Wednesday, December 21, 2016

China B-ball League Blames Doping on Pork

A Chinese basketball star appealed his suspension for failing a doping test by arguing that he must have accidentally ingested the banned substance through something he ate. Such allegedly inadvertent doping incidents have become so common that the Chinese Basketball Association has told teams to require their players to eat all meals in team hotels.

Tao Hanlin, star player for the Shandong Hi-speed team in the CBA, failed a doping test prior to a game on November 29. He has been suspended from league play since then. The Shandong team has lost 5 of 8 games since Tao was suspended.

Tao tested positive for "lean meat powder" (瘦肉精), a colloquial name used in China for a class of beta agonists that are used to build muscle. Clenbuterol is the most common one. These compounds are used by bodybuilders to build muscle mass, but farmers also use them (illegally) to raise pigs and other livestock with a higher proportion of muscle instead of fat. The use of beta agonists in raising livestock has been banned in China since 2000.

Tao claimed that he must have ingested the banned substance accidentally from food that he ate. A league hearing held on December 20 confirmed Tao's claim that he accidentally ingested the banned substance, but his suspension has not yet been lifted. The National Sports Bureau is reportedly reviewing the results of the league's investigation before a final decision is announced.

Beijing Youth Daily reports that alleged inadvertent doping tests in China's basketball league are on the upswing. Tao's teammate, Jia Cheng, has also been suspended for failing a drug test. Jia's story is that he accidentally ingested a banned substance when he used an herbal balm to recover from injuries before an international competition last summer. In previous seasons other players have blamed their failed drug tests on substances in food. One such player got off with a warning instead of a suspension last season.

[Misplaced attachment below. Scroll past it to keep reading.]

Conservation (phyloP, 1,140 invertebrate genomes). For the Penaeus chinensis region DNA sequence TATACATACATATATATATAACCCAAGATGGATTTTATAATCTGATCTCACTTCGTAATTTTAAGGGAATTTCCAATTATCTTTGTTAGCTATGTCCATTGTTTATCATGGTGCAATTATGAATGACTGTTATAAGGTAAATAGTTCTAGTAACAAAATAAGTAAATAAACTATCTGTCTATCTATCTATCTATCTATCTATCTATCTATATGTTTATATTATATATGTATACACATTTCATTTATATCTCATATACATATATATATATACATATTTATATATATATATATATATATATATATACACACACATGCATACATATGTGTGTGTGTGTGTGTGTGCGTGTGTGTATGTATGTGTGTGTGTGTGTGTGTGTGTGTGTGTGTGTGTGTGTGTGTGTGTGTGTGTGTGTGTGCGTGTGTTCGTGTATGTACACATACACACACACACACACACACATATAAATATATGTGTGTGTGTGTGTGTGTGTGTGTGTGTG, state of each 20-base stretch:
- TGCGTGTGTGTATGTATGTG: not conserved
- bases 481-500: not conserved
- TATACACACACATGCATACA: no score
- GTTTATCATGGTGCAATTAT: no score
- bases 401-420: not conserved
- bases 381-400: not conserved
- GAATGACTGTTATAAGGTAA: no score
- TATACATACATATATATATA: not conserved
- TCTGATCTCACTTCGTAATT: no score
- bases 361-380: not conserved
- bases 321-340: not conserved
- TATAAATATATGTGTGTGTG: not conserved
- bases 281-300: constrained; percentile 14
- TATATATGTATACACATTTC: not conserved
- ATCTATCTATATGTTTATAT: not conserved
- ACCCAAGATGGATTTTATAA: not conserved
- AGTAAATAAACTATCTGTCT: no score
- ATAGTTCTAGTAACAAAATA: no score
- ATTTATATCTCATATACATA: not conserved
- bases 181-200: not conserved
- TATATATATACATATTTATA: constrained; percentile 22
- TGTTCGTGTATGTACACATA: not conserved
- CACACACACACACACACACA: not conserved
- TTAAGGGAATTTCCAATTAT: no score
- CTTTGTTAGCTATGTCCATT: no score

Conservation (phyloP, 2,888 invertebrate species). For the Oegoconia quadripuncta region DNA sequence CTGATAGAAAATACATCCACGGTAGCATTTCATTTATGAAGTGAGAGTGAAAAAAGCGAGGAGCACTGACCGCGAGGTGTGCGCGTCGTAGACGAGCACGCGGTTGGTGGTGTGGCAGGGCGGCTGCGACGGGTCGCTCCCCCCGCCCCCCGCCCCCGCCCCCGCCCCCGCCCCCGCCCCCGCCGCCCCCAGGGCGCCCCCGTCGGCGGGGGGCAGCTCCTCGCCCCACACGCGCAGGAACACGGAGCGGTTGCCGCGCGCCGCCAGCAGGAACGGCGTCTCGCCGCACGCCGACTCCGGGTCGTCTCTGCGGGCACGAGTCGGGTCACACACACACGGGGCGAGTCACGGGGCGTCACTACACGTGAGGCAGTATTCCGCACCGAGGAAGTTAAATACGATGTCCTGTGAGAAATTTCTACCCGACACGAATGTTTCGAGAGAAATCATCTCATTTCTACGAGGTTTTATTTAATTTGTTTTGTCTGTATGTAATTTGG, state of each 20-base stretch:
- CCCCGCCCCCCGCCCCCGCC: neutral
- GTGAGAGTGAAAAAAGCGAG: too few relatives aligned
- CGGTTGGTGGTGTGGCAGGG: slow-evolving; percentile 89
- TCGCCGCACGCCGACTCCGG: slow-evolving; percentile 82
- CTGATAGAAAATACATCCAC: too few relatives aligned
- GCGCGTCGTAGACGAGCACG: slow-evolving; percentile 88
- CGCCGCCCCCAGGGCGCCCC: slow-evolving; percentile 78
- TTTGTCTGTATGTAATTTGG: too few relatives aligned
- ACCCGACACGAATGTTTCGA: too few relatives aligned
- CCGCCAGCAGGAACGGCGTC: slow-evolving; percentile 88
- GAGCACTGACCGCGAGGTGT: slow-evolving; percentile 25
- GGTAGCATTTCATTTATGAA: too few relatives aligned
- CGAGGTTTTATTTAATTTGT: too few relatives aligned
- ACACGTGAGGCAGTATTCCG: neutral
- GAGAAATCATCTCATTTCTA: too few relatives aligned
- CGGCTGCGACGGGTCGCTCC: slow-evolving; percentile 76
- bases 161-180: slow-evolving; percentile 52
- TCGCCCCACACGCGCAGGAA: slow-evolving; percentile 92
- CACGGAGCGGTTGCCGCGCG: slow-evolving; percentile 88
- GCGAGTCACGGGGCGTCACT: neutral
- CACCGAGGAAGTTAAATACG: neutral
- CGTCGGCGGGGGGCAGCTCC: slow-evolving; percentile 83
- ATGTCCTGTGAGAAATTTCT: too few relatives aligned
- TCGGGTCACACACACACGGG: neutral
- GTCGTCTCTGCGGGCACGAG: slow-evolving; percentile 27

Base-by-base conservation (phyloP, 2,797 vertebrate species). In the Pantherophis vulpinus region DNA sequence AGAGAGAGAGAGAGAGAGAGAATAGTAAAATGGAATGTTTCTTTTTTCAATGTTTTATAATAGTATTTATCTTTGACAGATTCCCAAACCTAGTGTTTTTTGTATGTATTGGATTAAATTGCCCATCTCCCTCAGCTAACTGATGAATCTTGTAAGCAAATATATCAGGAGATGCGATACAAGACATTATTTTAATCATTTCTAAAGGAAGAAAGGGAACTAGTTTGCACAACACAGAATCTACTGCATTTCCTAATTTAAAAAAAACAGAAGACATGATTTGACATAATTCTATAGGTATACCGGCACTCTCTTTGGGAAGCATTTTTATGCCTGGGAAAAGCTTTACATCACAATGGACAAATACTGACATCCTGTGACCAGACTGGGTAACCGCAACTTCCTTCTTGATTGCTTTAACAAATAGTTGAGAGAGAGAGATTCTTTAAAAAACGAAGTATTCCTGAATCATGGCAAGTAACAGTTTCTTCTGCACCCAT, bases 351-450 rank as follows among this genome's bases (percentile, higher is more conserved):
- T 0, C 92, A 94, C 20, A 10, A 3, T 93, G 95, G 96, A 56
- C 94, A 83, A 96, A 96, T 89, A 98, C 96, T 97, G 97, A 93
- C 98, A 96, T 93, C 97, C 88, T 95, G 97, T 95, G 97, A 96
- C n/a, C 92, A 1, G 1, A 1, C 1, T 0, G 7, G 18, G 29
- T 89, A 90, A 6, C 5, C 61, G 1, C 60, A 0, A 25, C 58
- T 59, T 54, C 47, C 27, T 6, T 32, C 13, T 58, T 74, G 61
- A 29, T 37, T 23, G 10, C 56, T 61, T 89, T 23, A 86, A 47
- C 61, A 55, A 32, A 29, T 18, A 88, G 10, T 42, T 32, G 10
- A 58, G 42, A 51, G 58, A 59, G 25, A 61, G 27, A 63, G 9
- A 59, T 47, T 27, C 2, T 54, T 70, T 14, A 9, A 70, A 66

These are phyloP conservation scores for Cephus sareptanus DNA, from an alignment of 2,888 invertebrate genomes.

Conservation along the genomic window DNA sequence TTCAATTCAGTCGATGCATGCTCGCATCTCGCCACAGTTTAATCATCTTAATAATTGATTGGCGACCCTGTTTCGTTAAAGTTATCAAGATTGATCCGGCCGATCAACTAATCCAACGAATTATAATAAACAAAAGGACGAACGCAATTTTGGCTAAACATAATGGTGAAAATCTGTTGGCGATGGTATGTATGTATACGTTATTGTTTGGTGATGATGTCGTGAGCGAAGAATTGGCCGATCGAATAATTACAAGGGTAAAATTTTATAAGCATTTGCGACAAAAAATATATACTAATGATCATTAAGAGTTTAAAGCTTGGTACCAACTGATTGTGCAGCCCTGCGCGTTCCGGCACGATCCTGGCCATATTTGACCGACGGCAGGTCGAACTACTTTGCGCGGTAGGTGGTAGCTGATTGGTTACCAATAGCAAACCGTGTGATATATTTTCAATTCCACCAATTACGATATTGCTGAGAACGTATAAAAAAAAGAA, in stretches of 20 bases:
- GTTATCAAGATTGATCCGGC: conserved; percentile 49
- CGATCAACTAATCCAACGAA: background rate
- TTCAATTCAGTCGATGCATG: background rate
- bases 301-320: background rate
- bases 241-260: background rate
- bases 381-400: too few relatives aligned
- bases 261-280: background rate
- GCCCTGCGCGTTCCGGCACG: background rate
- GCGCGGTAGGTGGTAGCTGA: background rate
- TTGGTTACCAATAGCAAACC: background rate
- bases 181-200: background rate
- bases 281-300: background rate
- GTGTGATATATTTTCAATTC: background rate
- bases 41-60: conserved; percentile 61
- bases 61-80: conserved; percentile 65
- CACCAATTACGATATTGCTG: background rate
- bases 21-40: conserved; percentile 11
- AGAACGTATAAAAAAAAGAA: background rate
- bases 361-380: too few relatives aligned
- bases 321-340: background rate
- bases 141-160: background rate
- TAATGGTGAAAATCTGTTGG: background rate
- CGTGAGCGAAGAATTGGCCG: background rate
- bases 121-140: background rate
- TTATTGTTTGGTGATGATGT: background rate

League officials have urged teams to require their players to eat with the team in their hotel or training facility. Moreover, they recommend requiring the hotel to keep records of all the food served and save samples of meat for at least 3 days.

Some players complain that such draconian rules would be hard to enforce. It would be unreasonable to ban players from going out after games or having dinner with friends, some players say.

Inadvertent failure of drug tests by athletes has been a concern since Beijing hosted the Olympics in 2008. Special pig farms were set up to supply Olympic facilities and athletes were forbidden to eat outside the Olympic Village. Two years ago, this blog posted a review of cases where Chinese athletic teams were forbidden to eat outside their training facilities to avoid inadvertent consumption of beta agonists.

In 2015, Ministry of Agriculture testing showed that only 4 percent of meat samples were rejected, and an official claimed the problem was under control. During 2016, the Ministry launched a tighter inspection regime for hog slaughter plants, and one of the priorities was to prevent beta agonists from entering the meat supply. The inspection uncovered 4839 cases of illegal behavior, but did not say how many involved beta agonists. This year's campaign also closed 2715 illegal butchering operations.

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